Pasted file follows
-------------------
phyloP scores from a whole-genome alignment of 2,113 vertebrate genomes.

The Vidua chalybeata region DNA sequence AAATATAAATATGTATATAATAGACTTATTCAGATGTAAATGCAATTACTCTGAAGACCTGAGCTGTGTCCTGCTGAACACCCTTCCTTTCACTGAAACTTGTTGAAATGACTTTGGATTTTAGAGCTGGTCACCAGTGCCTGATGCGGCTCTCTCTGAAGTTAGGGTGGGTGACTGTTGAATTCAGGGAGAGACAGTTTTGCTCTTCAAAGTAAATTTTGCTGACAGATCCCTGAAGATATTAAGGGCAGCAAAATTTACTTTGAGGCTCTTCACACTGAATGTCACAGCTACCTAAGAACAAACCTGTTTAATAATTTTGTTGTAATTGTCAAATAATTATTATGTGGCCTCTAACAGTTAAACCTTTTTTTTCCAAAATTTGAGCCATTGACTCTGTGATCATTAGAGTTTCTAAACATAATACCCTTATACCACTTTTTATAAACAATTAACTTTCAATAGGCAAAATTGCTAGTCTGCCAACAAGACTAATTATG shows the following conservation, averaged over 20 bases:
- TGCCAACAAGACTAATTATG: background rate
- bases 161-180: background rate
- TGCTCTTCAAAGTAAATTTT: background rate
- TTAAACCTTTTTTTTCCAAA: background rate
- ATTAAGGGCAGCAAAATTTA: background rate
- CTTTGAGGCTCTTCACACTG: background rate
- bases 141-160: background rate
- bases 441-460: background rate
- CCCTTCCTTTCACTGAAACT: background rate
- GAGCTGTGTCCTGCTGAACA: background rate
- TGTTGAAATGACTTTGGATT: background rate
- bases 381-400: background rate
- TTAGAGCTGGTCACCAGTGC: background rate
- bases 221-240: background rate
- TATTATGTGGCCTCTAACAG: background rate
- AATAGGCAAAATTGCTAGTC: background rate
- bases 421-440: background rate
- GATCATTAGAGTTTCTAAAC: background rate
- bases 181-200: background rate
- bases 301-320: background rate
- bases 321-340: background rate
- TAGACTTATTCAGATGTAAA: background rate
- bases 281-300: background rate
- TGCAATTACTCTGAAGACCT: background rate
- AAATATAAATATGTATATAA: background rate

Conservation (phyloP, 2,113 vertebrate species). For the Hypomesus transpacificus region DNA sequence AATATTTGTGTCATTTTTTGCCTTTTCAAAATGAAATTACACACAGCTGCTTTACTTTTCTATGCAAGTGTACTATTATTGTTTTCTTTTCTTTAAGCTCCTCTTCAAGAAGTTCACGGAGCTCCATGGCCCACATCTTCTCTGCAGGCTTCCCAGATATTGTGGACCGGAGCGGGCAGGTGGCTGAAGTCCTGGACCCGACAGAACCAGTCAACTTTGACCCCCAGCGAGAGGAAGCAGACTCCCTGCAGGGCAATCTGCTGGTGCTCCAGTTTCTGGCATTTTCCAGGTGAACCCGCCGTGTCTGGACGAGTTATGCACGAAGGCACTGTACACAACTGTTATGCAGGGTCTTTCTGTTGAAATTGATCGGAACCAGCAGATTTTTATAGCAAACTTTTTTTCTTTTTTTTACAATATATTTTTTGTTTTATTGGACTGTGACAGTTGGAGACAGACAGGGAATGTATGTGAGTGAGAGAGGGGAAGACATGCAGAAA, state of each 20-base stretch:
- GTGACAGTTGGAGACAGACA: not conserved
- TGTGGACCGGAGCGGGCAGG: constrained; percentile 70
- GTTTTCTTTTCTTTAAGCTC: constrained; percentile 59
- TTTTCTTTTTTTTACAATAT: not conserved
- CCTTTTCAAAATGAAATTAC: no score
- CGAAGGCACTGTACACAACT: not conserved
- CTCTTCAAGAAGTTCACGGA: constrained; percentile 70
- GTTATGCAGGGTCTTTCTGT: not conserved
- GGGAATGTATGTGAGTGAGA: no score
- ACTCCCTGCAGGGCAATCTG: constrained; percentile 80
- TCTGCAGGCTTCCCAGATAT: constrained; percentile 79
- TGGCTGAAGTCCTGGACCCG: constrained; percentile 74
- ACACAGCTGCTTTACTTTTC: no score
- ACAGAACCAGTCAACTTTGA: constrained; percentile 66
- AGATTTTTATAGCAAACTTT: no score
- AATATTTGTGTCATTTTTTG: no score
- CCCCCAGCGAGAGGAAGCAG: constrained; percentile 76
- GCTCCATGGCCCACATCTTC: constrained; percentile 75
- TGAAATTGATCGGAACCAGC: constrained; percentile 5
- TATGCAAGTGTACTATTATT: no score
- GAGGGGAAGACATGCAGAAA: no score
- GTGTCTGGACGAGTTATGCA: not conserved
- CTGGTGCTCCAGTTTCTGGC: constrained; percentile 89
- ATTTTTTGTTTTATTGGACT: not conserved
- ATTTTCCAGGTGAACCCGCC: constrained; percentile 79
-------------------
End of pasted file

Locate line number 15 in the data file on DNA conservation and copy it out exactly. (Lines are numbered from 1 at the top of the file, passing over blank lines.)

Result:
- TTAGAGCTGGTCACCAGTGC: background rate